Marshall 50 Years of Loud Live

Wembley Arena: September 22, 2012

 

Well that was… interesting.

There was some astonishing talent, great cover tunes performed by what could be considered some of the greatest tribute acts ever, an awful lot of notes, Al Murray being really, really funny (who knew?) but also, unfortunately a venue (and, to a lesser extent) audience that were inimical to the mood. When Corey Taylor and Kerry King are tearing up ‘Ace of Spades’ and ‘Mouth for War’, it demands a mosh pit not a bunch of aging rockers sitting with their arms crossed. Have to admit, though it was pretty good to be in an audience that was mostly older rather than half my age…

So there was some pure awesome, the majority in the first half of the show. Pretty much everything Corey Taylor was involved in and Tim ‘Ripper’ Owens impersonating Ronnie James Dio, Rob Halford, David Coverdale and Bruce Dickinson were vocal highlights. Guitar-wise my picks (ha, see what I did there?) were Paul Gilbert’s blues-o-matic renditions of ‘Cheap Sunglasses’ and ‘Manic Depression’ both surprising in their restraint for a man with hemi-demi-semi-hemi-demi-semi quavers (256th notes to Americans) festooned on his plectra and Doug Aldrich’s rampage through blues rock and metal classics, ‘Living after Midnight’, ‘Slide it In’ and ‘Flight of Icarus’. Along with the aforementioned mayhem (also including ‘Mouth for War’*). The first half was mostly great with only Zakk Wylde’s set being a bit of a disappointment (he appears to have either eaten Ozzy or is channeling him vocally), and his song choices weren’t that interesting.

After the break, Yngwie was first up. Yngwie. Whingie. Yingyang. Like Paul Gilbert and Joe Satriani he was, back in the eighties and nineties, a big influence on my playing, expanding the vocabulary of rock and metal, and showing how far and fast and insane metal guitar can get. So going into this, be aware I have a colossal amount of respect for what he’s achieved and his ability. Unfortunately, his performance was kinda depressing, like ‘Speed 4 – Shred of Death’, someone maybe wired his head to explode if he dropped below fifteen notes a second. For a man who played so fast, his performance was somewhat ironically, not only one-note but tone-deaf too. He also came over as the egocentric, arrogant douche that he’s often portrayed as in the press. Meh.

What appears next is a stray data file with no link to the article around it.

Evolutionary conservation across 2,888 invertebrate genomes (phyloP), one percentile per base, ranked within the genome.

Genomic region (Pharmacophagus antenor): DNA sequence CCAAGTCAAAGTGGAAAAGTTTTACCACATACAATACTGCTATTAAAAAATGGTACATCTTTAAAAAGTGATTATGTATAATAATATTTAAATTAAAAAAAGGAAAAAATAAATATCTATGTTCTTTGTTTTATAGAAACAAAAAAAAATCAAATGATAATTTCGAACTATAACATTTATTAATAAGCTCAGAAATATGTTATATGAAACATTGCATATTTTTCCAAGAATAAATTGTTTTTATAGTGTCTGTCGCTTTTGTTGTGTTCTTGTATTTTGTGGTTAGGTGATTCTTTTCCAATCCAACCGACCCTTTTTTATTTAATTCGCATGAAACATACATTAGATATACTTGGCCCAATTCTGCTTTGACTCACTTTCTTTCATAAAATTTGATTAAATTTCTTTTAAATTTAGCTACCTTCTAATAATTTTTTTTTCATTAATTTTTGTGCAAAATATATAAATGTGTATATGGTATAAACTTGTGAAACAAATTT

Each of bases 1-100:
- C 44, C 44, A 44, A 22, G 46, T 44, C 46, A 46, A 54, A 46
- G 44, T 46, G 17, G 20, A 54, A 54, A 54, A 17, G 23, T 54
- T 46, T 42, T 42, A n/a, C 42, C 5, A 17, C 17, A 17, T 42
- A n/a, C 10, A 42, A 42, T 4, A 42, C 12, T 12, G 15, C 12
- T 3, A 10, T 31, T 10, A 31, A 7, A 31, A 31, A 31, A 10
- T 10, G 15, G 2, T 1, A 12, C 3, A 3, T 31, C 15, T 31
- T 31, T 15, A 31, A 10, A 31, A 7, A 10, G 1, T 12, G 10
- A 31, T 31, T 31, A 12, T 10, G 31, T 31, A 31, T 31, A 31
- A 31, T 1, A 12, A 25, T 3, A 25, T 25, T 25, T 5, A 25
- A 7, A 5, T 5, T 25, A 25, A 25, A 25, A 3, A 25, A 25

It got better.  Absolute highlight of the night for me was Joe Satriani’s stunning ‘Always with Me, Always with You’, a piece which always gives me chills. This is one of the songs I learned to play when I was learning myself. It’s not that difficult to play but extremely difficult to play well (goddamit my hands aren’t big enough for some of the arpeggio stretches…) Satriani said more in one elegant melody than Yngwie did all night. Paul Gilbert rejoined Joe for ‘Going Down’, which, quite frankly rocked.

Once again things went downhill with the introduction of Glenn Hughes who has, an admittedly belting voice but seemed an odd choice for closing act and the introduction of Andy Fraser of Free was a bit embarrassing. They performed ‘Mr Big ‘which was a wasted opportunity to get Pablo Gilberto back onstage, then Yngwie returned to murder Deep Purple and BB King tunes. Hey ho. The night closed with, of course ‘Smoke on the Water’, although unfortunately the sound got rather muddy.

So pretty great overall. Never thought I’d hear Corey sing Cult songs, and the sight of Al Murray taking pics of Satriani from backstage as much an awestruck fan as anyone else was really cool. The house band were awesome, there was a lot of great music and mis-steps aside it was a fitting tribute to the late, great Doctor Marshall without whom rock would probably sound a lot different. Oh yeah, drum elder god/octopus Mike Portnoy now also has one of the worst beards in the recorded history of facial topiary.

 

*Love Dime, but he was a Randall user. Surprised there was no Olympic style corporate sponsor enforcement thing going on

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